October 8, 2015
After final cleanup and preparations, I installed new balsa core in most of the areas on deck (excepting, for the moment, the poop deck). For each instance, I wet out the core on the bench, and wet out the edges and flanges of the deck area before filling, as needed, the space around the edges with epoxy thickened with structural fillers. Finally, I applied thickened epoxy adhesive to the inner deck skin with a notched trowel and pressed the new core in place, weighting as needed. The messy and time-sensitive nature of this work prohibited photos till the core was in place and weighted.
At the forward cockpit seat area, where I’d begin to rebuild the locker lid gutter, before installing core I added a tab of fiberglass where the gutter met the cockpit seat, and led it partially cure before next filling the gap above (originally filled with balsa core) with structural epoxy filler from the gutter side. Once that had cured for a couple hours, sealing off the opening from that side and helping to support the little strip of top skin above, I continued with the core installation in that spot, filling in the rest of the gaps and edges with more structural filler and installing the core in thickened epoxy adhesive.
At the same time, I filled the outboard edge of the gutter with the thickened epoxy.
At the mast step, working in batches of several layers at a time to avoid overheating, I installed 10 layers of biaxial fabric to fill the area nearly flush with the adjacent tapered deck edges. Some of the layers “grew” a bit when wet out, so I just let them wrap up the edges as needed, leaving the top edge for later trimming.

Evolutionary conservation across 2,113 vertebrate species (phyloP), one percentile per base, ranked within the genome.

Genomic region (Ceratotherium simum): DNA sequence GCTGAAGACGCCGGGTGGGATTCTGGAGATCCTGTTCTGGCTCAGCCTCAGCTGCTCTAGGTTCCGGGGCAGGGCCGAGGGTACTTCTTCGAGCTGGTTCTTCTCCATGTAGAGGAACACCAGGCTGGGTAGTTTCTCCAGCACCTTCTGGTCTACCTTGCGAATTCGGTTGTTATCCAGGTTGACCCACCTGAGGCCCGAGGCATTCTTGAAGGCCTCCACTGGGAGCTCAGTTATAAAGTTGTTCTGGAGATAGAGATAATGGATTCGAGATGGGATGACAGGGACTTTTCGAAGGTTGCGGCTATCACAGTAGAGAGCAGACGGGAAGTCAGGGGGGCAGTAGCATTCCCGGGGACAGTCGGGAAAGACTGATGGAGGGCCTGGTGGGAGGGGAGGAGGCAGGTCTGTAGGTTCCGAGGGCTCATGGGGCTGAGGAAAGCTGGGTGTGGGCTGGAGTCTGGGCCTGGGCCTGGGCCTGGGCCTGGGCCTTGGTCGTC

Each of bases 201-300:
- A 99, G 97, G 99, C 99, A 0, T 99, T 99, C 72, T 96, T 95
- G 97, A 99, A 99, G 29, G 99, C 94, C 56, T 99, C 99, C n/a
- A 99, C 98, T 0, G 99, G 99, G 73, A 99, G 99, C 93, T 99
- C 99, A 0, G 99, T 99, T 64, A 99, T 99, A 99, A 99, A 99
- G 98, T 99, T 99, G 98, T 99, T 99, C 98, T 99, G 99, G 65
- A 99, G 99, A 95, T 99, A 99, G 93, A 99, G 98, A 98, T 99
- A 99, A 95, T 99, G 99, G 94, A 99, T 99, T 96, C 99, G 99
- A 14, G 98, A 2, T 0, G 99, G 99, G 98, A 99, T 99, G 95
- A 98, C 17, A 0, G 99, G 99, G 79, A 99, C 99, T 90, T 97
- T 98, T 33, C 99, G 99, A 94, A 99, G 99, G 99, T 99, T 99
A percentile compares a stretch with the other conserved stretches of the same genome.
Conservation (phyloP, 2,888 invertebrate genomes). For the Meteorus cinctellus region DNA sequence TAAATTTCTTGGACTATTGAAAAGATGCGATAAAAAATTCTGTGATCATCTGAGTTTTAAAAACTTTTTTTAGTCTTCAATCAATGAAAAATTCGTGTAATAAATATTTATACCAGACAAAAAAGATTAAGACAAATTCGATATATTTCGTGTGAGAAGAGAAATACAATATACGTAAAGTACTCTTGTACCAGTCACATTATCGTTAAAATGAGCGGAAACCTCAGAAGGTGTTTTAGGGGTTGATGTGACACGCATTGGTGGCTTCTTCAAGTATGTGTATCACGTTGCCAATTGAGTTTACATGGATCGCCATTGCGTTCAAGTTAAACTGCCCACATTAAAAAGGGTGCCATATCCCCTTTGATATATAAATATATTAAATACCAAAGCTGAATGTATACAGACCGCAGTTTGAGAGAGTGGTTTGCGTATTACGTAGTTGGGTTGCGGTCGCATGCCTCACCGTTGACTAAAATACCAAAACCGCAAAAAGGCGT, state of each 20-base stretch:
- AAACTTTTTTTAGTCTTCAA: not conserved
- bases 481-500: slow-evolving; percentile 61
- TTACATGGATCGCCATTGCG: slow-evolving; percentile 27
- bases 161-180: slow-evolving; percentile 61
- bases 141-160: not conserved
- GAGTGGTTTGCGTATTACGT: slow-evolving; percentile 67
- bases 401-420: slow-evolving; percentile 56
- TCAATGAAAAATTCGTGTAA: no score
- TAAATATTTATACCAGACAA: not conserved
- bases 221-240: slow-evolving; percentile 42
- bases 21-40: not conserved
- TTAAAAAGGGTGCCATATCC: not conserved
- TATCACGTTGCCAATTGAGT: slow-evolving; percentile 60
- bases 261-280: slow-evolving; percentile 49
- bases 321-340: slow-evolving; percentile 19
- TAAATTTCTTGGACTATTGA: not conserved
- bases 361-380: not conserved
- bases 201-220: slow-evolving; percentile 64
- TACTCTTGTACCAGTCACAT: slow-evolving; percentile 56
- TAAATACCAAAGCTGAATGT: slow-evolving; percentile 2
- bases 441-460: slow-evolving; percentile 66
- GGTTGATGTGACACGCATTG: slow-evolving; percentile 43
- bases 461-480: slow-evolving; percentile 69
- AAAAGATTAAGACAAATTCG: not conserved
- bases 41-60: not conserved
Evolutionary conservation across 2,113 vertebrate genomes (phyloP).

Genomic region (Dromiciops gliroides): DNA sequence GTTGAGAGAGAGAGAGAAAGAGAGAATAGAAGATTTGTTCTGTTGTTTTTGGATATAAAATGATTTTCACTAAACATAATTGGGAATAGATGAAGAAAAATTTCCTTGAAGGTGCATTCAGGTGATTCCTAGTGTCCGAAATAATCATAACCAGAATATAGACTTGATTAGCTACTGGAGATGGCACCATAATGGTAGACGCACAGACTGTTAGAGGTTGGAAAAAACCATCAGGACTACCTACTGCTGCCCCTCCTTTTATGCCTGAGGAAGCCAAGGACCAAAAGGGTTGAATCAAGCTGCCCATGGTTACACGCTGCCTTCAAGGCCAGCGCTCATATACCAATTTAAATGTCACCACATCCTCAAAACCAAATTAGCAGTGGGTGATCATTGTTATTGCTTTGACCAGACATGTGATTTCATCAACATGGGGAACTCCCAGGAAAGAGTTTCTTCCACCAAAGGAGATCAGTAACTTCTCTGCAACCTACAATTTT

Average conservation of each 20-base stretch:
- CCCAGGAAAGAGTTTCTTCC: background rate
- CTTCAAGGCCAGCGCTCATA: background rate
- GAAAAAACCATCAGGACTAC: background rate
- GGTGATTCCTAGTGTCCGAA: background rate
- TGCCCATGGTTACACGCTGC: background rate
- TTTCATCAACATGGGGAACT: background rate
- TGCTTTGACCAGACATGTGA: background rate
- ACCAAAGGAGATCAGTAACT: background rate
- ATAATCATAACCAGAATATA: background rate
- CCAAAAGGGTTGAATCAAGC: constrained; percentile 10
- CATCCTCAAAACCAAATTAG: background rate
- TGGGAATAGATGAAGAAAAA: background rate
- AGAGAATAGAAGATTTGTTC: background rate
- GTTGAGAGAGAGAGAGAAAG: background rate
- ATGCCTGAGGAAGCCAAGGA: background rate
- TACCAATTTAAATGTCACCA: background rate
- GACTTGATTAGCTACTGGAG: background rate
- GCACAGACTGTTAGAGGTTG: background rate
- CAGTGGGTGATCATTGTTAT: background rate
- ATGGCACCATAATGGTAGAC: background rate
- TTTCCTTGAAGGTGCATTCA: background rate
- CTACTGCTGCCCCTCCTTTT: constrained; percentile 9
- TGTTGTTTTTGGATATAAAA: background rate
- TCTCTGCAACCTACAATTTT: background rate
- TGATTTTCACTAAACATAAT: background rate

With all the core in place, I continued work on the old water deck fill and bulkhead patches. After masking over the holes tightly from within, I installed some thickened epoxy to fill the holes and, after allowing it to cure for a while, appliied layers of fiberglass from the outside. Sometime later I’d complete the patches from inside
Preparing for the poop deck rebuild, I laid out several pieces of core as needed, leaving core-free several areas around known hardware locations (mainsheet blocks and centerline mooring cleat). Because of the way the inner skin tapered up to meet the top skin at the edges of my cut–the builders had created very broad, shallow tapers at the core edges during construction–I kept the new core back from those areas as needed, and also held the core back from the edges of the two locker openings to avoid the issue that had caused all the damage here in the first place. I’d fill all these areas with solid material.
I’d had enough epoxy mixing for the day, and I didn’t think I had enough sandbags left, so I held off on installing this core for the moment, choosing instead to wrap up the day with framing some of the boats outdoors to prepare for their winter covers.
Total Time Billed on This Job Today: 5.25 Hours
0600 Weather Report:
40°, clear. Forecast for the day: Sunny, 60.